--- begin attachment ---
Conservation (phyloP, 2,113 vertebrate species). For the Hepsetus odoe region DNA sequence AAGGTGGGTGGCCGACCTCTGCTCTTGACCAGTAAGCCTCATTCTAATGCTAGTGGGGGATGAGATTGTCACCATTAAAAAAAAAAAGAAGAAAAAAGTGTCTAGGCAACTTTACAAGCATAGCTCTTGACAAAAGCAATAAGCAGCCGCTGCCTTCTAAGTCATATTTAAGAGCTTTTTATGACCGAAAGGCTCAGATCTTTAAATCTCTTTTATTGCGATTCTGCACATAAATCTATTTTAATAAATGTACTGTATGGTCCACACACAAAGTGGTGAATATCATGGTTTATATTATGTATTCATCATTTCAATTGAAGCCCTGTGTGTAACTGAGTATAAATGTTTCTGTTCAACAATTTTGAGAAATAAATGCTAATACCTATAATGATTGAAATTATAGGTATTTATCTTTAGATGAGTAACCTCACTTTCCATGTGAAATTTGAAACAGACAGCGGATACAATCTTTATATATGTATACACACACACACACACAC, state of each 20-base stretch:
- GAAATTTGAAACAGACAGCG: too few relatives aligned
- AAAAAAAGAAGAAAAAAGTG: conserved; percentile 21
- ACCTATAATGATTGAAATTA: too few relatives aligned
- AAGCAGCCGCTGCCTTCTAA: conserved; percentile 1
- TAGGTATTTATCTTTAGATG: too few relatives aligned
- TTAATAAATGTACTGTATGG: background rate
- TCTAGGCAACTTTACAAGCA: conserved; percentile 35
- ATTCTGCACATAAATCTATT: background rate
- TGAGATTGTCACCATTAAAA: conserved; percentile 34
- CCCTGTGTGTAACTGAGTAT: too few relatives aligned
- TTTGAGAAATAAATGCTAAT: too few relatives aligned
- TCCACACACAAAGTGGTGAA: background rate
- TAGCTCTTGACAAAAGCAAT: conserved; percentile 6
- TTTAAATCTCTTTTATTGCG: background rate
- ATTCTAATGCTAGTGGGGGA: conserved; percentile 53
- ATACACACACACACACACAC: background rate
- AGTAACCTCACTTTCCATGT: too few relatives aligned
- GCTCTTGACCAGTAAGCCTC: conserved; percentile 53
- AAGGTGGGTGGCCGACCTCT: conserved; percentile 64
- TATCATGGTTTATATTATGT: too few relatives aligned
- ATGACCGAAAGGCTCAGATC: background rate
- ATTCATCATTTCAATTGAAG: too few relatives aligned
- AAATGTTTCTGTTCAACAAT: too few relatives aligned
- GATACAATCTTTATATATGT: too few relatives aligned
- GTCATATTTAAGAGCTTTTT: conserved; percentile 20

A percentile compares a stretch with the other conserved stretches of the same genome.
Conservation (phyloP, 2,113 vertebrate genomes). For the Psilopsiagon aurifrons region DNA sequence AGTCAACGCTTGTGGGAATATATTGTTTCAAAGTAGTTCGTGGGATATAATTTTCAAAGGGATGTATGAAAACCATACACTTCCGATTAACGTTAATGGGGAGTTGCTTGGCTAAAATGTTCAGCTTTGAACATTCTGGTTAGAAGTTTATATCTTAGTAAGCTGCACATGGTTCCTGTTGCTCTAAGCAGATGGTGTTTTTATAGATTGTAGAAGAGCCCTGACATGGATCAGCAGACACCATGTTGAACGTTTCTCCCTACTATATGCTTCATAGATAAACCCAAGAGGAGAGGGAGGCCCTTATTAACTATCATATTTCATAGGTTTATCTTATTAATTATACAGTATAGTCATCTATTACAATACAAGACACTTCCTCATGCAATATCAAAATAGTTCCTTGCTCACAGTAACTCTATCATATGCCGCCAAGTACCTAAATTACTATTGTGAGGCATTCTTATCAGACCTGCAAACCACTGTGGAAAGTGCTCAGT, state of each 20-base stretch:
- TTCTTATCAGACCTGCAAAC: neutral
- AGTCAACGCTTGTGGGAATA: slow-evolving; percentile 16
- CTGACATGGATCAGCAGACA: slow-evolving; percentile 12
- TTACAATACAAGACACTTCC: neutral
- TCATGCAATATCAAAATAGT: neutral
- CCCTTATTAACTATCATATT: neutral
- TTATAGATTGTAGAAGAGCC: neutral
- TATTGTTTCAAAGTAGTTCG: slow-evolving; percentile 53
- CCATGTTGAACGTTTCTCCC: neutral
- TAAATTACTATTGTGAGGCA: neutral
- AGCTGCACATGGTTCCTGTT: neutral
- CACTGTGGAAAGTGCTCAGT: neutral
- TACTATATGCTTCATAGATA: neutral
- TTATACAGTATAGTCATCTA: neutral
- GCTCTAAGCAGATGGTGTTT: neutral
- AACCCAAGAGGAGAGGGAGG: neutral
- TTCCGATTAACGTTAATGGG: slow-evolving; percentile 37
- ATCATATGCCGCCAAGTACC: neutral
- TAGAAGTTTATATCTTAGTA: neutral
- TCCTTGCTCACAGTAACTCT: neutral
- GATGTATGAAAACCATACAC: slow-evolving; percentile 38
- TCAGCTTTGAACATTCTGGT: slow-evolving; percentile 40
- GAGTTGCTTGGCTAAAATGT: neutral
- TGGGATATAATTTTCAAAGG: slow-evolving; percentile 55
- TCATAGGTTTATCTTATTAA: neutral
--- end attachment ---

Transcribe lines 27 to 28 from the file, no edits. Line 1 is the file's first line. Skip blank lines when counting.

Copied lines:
A percentile compares a stretch with the other conserved stretches of the same genome.
Conservation (phyloP, 2,113 vertebrate genomes). For the Psilopsiagon aurifrons region DNA sequence AGTCAACGCTTGTGGGAATATATTGTTTCAAAGTAGTTCGTGGGATATAATTTTCAAAGGGATGTATGAAAACCATACACTTCCGATTAACGTTAATGGGGAGTTGCTTGGCTAAAATGTTCAGCTTTGAACATTCTGGTTAGAAGTTTATATCTTAGTAAGCTGCACATGGTTCCTGTTGCTCTAAGCAGATGGTGTTTTTATAGATTGTAGAAGAGCCCTGACATGGATCAGCAGACACCATGTTGAACGTTTCTCCCTACTATATGCTTCATAGATAAACCCAAGAGGAGAGGGAGGCCCTTATTAACTATCATATTTCATAGGTTTATCTTATTAATTATACAGTATAGTCATCTATTACAATACAAGACACTTCCTCATGCAATATCAAAATAGTTCCTTGCTCACAGTAACTCTATCATATGCCGCCAAGTACCTAAATTACTATTGTGAGGCATTCTTATCAGACCTGCAAACCACTGTGGAAAGTGCTCAGT, state of each 20-base stretch: